Indigenous Peoples Day: on the path to Zero Hunger
On 9 August every year, the International Day of the World's Indigenous Peoples casts the spotlight on native communities around the world and the challenges they face. Today there are around 370 million people, living in 90 countries, who self-identify as indigenous — self-identification is a key criteria for an indigenous people to be recognized by the UN.
Often marginalized, indigenous people are disproportionately affected by poverty. According to the World Bank, they account for just 5 percent of the world's population but make up 15 percent of the extremely poor — and a third of the world's rural poor.
The UN's Sustainable Development Goals (SDGs) for 2030 address many of the development concerns of indigenous peoples head-on. SDG 2, on ending hunger and achieving good nutrition, makes specific mention of indigenous people in Target 2.3, which calls for doubling the productivity and incomes of small-scale farmers.
Here are three examples, from Bolivia, Colombia and the Congo, of how WFP is working with indigenous communities to achieve Zero Hunger:
Supporting communities on the migrant route in Colombia
For decades, life in the desert peninsula of La Guajira in northern Colombia, home to the Wayúu indigenous community, was marred by conflict and paramilitary violence. Driven by fear, people would cross the border into Venezuela, where many sought — and found — safety and a better life.
One such was Leticia Bonivento. Starting from scratch, she built up a successful business and was planning to continue working hard to guarantee her children's future along with her own retirement.
When things took a turn for the worse in her adopted homeland, however, she was among the hundreds of thousands of Colombians who decided to return. "We had to leave behind all the fruits of our work and come back empty-handed," says Leticia. "But, after 20 years, the community welcomed us back with hugs and tears."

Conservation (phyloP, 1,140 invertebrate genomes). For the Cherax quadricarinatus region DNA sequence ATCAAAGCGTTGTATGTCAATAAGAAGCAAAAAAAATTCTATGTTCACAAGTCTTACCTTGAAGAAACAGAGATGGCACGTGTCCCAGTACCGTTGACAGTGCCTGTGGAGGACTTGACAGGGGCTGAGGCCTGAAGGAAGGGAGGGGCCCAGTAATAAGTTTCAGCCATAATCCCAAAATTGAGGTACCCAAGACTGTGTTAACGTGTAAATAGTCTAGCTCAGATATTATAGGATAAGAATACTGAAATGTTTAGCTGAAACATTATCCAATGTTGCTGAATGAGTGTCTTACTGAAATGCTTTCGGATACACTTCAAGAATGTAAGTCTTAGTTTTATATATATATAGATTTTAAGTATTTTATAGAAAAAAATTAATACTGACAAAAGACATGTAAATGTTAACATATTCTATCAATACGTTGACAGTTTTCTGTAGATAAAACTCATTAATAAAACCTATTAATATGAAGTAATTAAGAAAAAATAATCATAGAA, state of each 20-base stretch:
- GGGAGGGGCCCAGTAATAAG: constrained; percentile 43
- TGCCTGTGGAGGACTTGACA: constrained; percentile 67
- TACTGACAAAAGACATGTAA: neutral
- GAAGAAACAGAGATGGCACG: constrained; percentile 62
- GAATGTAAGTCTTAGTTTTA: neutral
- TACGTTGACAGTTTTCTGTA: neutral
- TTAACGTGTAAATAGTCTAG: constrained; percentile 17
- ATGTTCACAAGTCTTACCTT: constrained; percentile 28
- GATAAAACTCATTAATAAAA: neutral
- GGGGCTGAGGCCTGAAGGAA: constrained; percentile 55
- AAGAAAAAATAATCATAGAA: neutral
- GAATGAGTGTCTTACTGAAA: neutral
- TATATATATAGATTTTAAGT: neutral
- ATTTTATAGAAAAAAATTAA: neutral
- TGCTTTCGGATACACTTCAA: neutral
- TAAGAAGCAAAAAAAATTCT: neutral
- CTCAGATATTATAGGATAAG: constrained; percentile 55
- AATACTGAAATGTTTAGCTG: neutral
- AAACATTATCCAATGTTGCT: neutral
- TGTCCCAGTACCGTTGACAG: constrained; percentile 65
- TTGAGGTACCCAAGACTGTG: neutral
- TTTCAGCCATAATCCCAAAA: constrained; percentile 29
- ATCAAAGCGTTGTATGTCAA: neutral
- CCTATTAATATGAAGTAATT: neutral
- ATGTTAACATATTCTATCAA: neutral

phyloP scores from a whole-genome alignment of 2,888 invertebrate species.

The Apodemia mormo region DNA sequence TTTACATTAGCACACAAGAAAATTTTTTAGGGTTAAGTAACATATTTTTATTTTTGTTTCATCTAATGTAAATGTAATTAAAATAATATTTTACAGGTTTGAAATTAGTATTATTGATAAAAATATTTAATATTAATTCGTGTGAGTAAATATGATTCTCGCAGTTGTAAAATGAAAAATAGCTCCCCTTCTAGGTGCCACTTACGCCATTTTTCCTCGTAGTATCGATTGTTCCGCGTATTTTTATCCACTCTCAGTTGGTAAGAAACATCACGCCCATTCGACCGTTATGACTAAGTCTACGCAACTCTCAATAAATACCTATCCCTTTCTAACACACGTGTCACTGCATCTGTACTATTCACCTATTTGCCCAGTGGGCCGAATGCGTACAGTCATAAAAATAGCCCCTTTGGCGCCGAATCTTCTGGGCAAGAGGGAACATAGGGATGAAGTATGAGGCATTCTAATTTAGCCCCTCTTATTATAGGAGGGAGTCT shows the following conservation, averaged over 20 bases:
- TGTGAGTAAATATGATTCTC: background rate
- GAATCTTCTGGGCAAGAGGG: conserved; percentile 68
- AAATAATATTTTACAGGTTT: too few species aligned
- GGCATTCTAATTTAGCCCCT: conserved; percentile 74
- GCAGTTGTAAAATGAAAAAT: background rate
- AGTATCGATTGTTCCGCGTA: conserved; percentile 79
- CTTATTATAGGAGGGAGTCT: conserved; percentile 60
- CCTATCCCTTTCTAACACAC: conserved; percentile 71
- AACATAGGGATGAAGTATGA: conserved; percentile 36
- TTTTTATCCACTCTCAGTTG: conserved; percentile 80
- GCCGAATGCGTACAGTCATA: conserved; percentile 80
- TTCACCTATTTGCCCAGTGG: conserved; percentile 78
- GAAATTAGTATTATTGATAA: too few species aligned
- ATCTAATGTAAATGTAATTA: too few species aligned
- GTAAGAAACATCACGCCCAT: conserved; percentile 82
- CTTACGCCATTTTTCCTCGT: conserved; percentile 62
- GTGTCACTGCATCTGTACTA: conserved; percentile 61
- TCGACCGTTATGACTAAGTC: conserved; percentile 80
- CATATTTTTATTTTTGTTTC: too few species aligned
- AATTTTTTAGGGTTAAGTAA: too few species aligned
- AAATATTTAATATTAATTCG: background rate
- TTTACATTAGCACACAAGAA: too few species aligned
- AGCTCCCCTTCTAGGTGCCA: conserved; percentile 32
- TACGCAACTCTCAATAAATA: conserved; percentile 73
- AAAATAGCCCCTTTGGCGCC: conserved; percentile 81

Recently, the Wayúu community has been on the front line of the massive influx of Venezuelan migrants and Colombian returnees crossing into the country. While it has welcomed them, the new arrivals have put a strain on the limited resources offered by La Guajira's harsh, dry environment.
WFP has teamed up with the Food and Agriculture Organization of the United Nations (FAO) to support families facing these increased challenges. It provided food kits — funded by USAID — for three months to support them, while FAO was setting up projects giving people the means and skills to farm crops including corn, beans, cassava, eggplants, cabbage, tomatoes and cucumbers, as well as grass and fodder for animal consumption. Drip irrigation was used to grow the crops.
Fighting climate change in Congo
For the indigenous populations living in the remote, forested regions of northern Congo, life is not what it used to be. "We used to know the weather," says one of the elders. "Not anymore."
Year after year, temperatures have been rising and rain patterns have become more erratic, alternating dry spells with extreme rainfall. This affects farming and the natural resources communities traditionally rely on such as fish, wild honey and the prized delicacy and protein source that is caterpillars. As a result, complex food systems and livelihoods are put at risk.
In the face of these challenges, WFP is supporting indigenous communities in looking at activities that could enhance and diversify their livelihoods, including sustainable fishing practices, beekeeping and mushroom farming.
For indigenous children to have the chance to do well in modern-day Congo, WFP is also providing hot, nutritious meals in 60 schools, which improves attendance and relieves pressure on families to find enough food.
Read more about WFP's work with indigenous communities in Congo
Predicting weather the indigenous way in Bolivia
As weather patterns become more unpredictable, ancestral forecasting methods are coming to the rescue. The traditional ability to interpret natural signs — including reading plant and animal behaviour, wind, humidity and star alignment — can provide very accurate indications on how the weather will change and suggest what, when and where to sow.
This body of knowledge has been collected and systematized by Bolivian non-governmental organization PROSUCO over a decade and was recently merged into the national early-warning system thanks to the joint work of WFP and the Bolivian Government.
Indicators captured on smartphones or tablets can be shared through a specially developed app and integrated into the alerts distributed by the Government, complementing and completing forecasts based on modern-day technology.
Read more about ancestral weather forecasting in Bolivia